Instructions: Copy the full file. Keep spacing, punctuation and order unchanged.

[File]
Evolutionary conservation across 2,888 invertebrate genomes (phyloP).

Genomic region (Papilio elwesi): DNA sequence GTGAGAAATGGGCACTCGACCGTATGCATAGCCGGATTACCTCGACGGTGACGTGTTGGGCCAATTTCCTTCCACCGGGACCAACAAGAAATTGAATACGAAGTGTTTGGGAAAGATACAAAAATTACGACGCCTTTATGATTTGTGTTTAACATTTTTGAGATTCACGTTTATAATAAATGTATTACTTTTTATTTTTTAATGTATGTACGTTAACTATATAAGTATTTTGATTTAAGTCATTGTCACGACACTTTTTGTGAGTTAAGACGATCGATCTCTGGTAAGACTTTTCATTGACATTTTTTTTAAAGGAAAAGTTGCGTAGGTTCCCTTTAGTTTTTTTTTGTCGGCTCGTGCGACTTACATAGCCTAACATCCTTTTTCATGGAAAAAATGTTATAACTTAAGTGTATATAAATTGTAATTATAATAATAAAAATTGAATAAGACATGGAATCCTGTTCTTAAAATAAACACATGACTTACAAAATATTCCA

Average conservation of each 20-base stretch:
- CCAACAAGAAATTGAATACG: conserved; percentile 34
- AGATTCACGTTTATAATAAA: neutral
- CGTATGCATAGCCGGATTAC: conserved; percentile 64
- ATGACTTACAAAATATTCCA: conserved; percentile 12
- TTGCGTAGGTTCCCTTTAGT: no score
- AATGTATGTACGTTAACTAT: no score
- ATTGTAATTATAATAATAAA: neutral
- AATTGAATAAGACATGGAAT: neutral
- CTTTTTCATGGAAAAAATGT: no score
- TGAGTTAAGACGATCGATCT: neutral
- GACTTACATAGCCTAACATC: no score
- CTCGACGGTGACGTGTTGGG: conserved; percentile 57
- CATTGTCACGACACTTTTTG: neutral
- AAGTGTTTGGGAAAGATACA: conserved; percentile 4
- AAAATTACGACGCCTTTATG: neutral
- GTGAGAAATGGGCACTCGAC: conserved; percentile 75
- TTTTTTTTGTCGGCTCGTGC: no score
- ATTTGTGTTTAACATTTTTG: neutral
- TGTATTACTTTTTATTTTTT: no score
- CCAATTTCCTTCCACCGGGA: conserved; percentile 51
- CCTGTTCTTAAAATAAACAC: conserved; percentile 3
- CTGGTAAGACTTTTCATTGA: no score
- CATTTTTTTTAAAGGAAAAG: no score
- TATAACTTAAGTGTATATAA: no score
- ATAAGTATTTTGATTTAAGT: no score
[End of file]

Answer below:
Evolutionary conservation across 2,888 invertebrate genomes (phyloP).

Genomic region (Papilio elwesi): DNA sequence GTGAGAAATGGGCACTCGACCGTATGCATAGCCGGATTACCTCGACGGTGACGTGTTGGGCCAATTTCCTTCCACCGGGACCAACAAGAAATTGAATACGAAGTGTTTGGGAAAGATACAAAAATTACGACGCCTTTATGATTTGTGTTTAACATTTTTGAGATTCACGTTTATAATAAATGTATTACTTTTTATTTTTTAATGTATGTACGTTAACTATATAAGTATTTTGATTTAAGTCATTGTCACGACACTTTTTGTGAGTTAAGACGATCGATCTCTGGTAAGACTTTTCATTGACATTTTTTTTAAAGGAAAAGTTGCGTAGGTTCCCTTTAGTTTTTTTTTGTCGGCTCGTGCGACTTACATAGCCTAACATCCTTTTTCATGGAAAAAATGTTATAACTTAAGTGTATATAAATTGTAATTATAATAATAAAAATTGAATAAGACATGGAATCCTGTTCTTAAAATAAACACATGACTTACAAAATATTCCA

Average conservation of each 20-base stretch:
- CCAACAAGAAATTGAATACG: conserved; percentile 34
- AGATTCACGTTTATAATAAA: neutral
- CGTATGCATAGCCGGATTAC: conserved; percentile 64
- ATGACTTACAAAATATTCCA: conserved; percentile 12
- TTGCGTAGGTTCCCTTTAGT: no score
- AATGTATGTACGTTAACTAT: no score
- ATTGTAATTATAATAATAAA: neutral
- AATTGAATAAGACATGGAAT: neutral
- CTTTTTCATGGAAAAAATGT: no score
- TGAGTTAAGACGATCGATCT: neutral
- GACTTACATAGCCTAACATC: no score
- CTCGACGGTGACGTGTTGGG: conserved; percentile 57
- CATTGTCACGACACTTTTTG: neutral
- AAGTGTTTGGGAAAGATACA: conserved; percentile 4
- AAAATTACGACGCCTTTATG: neutral
- GTGAGAAATGGGCACTCGAC: conserved; percentile 75
- TTTTTTTTGTCGGCTCGTGC: no score
- ATTTGTGTTTAACATTTTTG: neutral
- TGTATTACTTTTTATTTTTT: no score
- CCAATTTCCTTCCACCGGGA: conserved; percentile 51
- CCTGTTCTTAAAATAAACAC: conserved; percentile 3
- CTGGTAAGACTTTTCATTGA: no score
- CATTTTTTTTAAAGGAAAAG: no score
- TATAACTTAAGTGTATATAA: no score
- ATAAGTATTTTGATTTAAGT: no score